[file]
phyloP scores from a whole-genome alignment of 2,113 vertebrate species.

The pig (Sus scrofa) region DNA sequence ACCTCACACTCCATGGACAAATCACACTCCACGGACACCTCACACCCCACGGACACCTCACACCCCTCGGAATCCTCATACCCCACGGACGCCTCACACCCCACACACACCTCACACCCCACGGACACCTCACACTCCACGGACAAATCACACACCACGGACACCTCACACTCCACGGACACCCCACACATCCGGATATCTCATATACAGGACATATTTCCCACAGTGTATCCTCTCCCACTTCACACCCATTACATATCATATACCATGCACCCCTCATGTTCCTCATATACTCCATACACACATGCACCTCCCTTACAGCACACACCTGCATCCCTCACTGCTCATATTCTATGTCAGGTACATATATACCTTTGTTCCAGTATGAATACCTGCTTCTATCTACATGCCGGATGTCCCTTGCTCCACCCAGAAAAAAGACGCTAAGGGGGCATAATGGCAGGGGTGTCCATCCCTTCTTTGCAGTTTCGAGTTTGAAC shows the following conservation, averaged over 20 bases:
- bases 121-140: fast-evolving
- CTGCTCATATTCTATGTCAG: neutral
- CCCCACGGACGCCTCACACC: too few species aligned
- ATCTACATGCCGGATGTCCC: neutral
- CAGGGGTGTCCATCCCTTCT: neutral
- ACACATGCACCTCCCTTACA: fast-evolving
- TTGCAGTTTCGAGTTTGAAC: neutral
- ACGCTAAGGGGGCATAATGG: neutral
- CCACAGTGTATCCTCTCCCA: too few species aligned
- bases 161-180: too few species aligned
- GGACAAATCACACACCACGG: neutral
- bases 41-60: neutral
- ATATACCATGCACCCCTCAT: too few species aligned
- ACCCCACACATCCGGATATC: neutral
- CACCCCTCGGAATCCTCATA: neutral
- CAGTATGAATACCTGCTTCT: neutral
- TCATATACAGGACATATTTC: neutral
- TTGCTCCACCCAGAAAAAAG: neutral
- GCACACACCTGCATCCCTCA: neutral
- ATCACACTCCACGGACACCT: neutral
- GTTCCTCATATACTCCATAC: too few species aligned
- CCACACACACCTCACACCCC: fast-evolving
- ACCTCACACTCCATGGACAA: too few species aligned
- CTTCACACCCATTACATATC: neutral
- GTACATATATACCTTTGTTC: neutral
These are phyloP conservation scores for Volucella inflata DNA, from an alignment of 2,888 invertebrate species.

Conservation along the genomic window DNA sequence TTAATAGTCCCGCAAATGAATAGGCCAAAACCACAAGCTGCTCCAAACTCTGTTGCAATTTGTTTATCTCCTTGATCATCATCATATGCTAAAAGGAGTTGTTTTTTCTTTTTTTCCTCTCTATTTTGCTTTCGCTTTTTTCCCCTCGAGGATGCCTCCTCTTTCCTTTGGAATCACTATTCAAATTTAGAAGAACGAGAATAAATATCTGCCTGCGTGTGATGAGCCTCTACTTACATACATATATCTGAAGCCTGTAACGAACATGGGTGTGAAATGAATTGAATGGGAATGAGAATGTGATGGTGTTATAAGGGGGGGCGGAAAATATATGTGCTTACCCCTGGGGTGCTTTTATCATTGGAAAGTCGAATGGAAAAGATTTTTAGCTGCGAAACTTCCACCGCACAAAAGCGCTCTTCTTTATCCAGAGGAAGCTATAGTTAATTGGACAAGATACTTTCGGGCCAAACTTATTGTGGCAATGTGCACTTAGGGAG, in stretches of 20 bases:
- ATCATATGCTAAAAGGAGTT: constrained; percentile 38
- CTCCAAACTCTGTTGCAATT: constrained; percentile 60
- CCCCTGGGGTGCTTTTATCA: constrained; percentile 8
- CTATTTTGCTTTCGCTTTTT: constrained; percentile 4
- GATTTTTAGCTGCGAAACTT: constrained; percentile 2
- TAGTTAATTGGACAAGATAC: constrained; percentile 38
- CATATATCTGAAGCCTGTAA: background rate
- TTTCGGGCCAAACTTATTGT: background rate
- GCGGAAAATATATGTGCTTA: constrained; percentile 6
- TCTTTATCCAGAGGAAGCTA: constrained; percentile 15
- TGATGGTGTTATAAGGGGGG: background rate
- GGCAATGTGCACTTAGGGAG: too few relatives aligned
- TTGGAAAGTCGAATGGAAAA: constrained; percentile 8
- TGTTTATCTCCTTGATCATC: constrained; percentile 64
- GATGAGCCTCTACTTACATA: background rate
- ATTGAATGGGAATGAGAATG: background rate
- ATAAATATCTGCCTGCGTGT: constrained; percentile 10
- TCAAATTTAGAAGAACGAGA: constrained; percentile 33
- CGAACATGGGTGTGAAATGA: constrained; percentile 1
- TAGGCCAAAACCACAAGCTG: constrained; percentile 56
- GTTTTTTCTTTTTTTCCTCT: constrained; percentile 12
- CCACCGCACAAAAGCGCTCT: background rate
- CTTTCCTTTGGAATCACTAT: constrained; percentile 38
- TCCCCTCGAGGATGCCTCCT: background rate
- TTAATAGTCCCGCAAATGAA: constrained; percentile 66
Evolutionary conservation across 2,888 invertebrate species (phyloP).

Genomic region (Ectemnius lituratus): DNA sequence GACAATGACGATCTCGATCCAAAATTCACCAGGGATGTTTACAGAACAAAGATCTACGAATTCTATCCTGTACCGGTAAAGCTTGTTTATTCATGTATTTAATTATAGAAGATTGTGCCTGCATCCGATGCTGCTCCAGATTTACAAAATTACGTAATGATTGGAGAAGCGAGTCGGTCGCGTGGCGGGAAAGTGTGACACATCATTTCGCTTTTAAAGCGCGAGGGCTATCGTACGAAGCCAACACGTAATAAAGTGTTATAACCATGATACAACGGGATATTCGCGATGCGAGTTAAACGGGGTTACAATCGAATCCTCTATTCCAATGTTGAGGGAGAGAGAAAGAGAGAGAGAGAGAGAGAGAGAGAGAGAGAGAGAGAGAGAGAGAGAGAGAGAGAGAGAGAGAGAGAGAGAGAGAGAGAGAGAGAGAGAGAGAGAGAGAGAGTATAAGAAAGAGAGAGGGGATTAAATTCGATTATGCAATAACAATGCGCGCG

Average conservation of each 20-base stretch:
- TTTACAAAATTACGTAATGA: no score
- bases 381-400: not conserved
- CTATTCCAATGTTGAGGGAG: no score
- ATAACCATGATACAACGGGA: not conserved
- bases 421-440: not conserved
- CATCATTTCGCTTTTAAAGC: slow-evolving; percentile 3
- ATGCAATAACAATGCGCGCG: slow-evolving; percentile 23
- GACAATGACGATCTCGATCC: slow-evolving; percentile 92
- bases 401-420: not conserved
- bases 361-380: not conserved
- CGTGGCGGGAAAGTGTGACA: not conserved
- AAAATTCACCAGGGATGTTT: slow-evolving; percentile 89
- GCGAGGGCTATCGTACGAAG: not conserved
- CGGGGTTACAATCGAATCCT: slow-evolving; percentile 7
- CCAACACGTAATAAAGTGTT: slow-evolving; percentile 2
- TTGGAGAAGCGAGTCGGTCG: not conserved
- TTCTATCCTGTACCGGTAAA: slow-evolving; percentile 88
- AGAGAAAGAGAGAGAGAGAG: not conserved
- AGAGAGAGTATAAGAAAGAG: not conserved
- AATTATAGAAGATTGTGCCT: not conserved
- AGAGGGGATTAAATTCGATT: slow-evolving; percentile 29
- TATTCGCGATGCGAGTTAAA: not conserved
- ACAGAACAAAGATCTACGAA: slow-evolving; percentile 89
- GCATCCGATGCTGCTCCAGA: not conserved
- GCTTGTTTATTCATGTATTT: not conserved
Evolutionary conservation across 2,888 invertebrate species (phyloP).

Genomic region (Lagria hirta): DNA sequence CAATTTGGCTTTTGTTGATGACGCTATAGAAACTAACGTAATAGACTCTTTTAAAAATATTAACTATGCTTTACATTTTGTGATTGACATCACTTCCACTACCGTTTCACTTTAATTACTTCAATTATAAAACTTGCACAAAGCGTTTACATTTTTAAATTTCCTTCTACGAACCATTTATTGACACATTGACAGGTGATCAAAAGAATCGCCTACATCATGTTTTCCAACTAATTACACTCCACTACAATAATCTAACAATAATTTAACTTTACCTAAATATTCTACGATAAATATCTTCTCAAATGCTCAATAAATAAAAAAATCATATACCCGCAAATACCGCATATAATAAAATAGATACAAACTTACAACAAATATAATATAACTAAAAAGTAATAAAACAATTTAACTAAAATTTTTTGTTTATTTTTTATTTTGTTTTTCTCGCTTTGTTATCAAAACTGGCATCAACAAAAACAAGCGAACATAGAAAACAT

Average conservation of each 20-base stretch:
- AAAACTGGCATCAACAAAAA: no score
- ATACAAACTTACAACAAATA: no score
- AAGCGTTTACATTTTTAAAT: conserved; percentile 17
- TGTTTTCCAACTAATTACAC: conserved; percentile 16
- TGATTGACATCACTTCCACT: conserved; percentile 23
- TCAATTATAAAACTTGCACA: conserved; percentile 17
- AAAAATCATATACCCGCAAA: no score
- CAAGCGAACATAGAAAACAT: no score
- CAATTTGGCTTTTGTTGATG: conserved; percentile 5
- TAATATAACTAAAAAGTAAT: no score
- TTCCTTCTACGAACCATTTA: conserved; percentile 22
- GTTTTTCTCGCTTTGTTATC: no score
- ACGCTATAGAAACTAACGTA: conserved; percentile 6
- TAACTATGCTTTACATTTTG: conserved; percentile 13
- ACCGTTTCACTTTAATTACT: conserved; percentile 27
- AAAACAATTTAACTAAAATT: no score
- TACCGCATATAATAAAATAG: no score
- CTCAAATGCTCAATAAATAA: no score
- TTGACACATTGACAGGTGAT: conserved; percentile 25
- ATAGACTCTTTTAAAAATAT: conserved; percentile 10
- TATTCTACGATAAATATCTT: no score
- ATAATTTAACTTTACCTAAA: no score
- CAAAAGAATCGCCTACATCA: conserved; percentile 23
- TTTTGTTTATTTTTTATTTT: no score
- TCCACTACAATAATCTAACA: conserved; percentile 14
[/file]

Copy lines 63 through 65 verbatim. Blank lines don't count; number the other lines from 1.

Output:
- CATCATTTCGCTTTTAAAGC: slow-evolving; percentile 3
- ATGCAATAACAATGCGCGCG: slow-evolving; percentile 23
- GACAATGACGATCTCGATCC: slow-evolving; percentile 92